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Otherwise, this super lightweight distribution amplifier is perfect for casual users. It is also small enough to make it convenient for a camper or boat setup. 

Specifications

  • Weight – 1.28 pounds
  • Dimensions – 7 x 4.5 x 2.25 inches
  • Noise – unclear
  • Gain – 25dB uHF/VHF/FM
  • Supported Frequencies – 25dB gain 25MHz - 215MHz and 22dB gain 475MHz - 800MHz
  • Warranty – Information unclear

Pros

  • Setup and installation are easy
  • Great to use when long cables are used from antenna to TV 

Cons

  • No improvement on channel quality and quantity 
  • No improvement on reception 

This is a great little amplifier that you can use in your house and what sets it apart from other amplifiers is the smart switch. You simply switch it on to boost a weaker signal or switch it off when the signal is already strong, to avoid amplification overload. But do keep in mind that this amplifier is not recommended to be used with an already-amplified antenna. 

It also is equipped with a 4G LTE filter that blocks 3G,4G, and other cell phone signals as well as WI-FI networks. This will ensure that you experience noise-free digital TV reception. 

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It also comes equipped with a USB and an AC/DC power adaptor, so you can choose the one that works the best for you. As a bonus, the USB functionality makes it modern TV friendly and can even be used with PCs if the relevant software is downloaded first.

Specifications

  • Weight – 4.8 ounces
  • Dimensions – 5 x 2.68 x 1.81 inches
  • Noise levels – High gain with low noise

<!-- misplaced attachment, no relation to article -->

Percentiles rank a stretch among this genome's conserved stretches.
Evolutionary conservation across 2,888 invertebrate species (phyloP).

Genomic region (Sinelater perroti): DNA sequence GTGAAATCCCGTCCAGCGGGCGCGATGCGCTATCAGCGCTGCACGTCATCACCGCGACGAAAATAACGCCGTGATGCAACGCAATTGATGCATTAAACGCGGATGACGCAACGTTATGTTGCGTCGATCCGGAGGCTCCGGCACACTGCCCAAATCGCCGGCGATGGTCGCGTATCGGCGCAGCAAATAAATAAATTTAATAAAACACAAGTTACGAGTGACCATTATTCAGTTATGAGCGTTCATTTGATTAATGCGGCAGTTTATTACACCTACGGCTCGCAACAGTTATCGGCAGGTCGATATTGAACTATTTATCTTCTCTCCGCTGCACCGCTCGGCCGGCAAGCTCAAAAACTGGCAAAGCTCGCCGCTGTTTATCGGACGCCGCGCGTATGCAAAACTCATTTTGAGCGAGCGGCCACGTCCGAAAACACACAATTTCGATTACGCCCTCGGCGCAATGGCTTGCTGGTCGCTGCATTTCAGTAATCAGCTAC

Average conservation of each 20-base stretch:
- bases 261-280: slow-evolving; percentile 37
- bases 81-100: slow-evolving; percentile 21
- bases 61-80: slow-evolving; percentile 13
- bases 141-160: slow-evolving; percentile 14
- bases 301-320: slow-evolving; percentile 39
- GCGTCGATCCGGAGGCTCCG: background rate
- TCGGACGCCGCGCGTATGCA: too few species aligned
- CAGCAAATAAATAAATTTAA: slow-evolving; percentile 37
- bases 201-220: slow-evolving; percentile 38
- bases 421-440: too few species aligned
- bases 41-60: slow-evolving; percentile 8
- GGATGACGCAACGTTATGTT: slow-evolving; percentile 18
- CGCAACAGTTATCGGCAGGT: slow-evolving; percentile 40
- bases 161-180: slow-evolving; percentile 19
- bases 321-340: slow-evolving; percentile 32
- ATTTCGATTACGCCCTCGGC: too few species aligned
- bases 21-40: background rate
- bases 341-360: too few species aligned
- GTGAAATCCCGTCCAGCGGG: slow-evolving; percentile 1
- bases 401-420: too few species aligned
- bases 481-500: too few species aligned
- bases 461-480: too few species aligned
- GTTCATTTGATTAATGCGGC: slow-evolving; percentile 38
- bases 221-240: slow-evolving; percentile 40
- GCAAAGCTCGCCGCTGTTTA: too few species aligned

• Gain – Switch off 12.5dB and switch on 29dB
  • Supported Frequencies – 87.5 - 700MHz
  • Warranty – 12-month warranty

Pros

  • Easy to switch between long and short distance reception 
  • All-in-one design
  • Exceptionally easy to use and modern
  • USB functionality out of the box

Cons

  • Provided coax cable is only three feet long
  • Doesn’t work as well with an outdoor antenna

This digital amplifier can be used to boost your digital or analog signal of your television, giving you a clearer picture. It also manages to enhance the performance of passive antennas in areas where reception is difficult due to location. It also has a very low-noise ELN that helps to preserve the signal and reduces disturbance. 

However, this amplifier is almost exclusively designed for use with indoor antennas. 

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Otherwise, to use and install this amplifier is super easy. You simply need to connect your indoor antenna to this amplifier via a coax cable, then run another coax cable (and adapter, if applicable) between the amplifier and your TV set. You then run a signal search (usually found in your TV’s settings) and within no time you will be watching your favorite local channels. 

Specifications

  • Weight – 11.2 ounces
  • Dimensions – 3.9 x 2.9 x 6.1 inches
  • Noise levels – Extremely low-noise (ELN)
  • Gain – Information unclear
  • Supported Frequencies – Information unclear
  • Warranty – 12-Month limited warranty

Pros

  • Ideal to use with antennas in challenging areas
  • Crisp, clear reception 

Cons

  • Build quality is questionable
  • Does not work with outdoor antennas

Buyer’s Guide: TV Antenna Preamplifier vs Amplifier (Distribution)

Simply put, the biggest difference between a preamplifier and a distribution amplifier is whether your antenna is rated for indoor or outdoor use. Preamplifiers are ideally suited to outdoor antennas and vice versa, though some setups may bend these rules. 

You also need to keep in mind that when you are selecting your amplifier that it might not improve the quality of signal that gets transferred to your TV. In some cases, an amplifier may only cause more problems. One solution is to have a look at the gain offered by your amplifier of choice. 

For added help, consult the owner's manual of your TV antenna (some are only available online) and then look to see what amplifiers are most compatible with your specific device. 

Finally, check to see if your amplifier offers more than one output option. If not, you will need to buy a separate splitter to use it with more than one TV. 

Conclusion

We hope this guide has settled the debate between a TV antenna preamplifier vs amplifier. In most cases, the difference comes down to whether the amplifier is intended for indoor or outdoor antennas.

If this guide was helpful, please feel free to check out our other guides for more information on other products.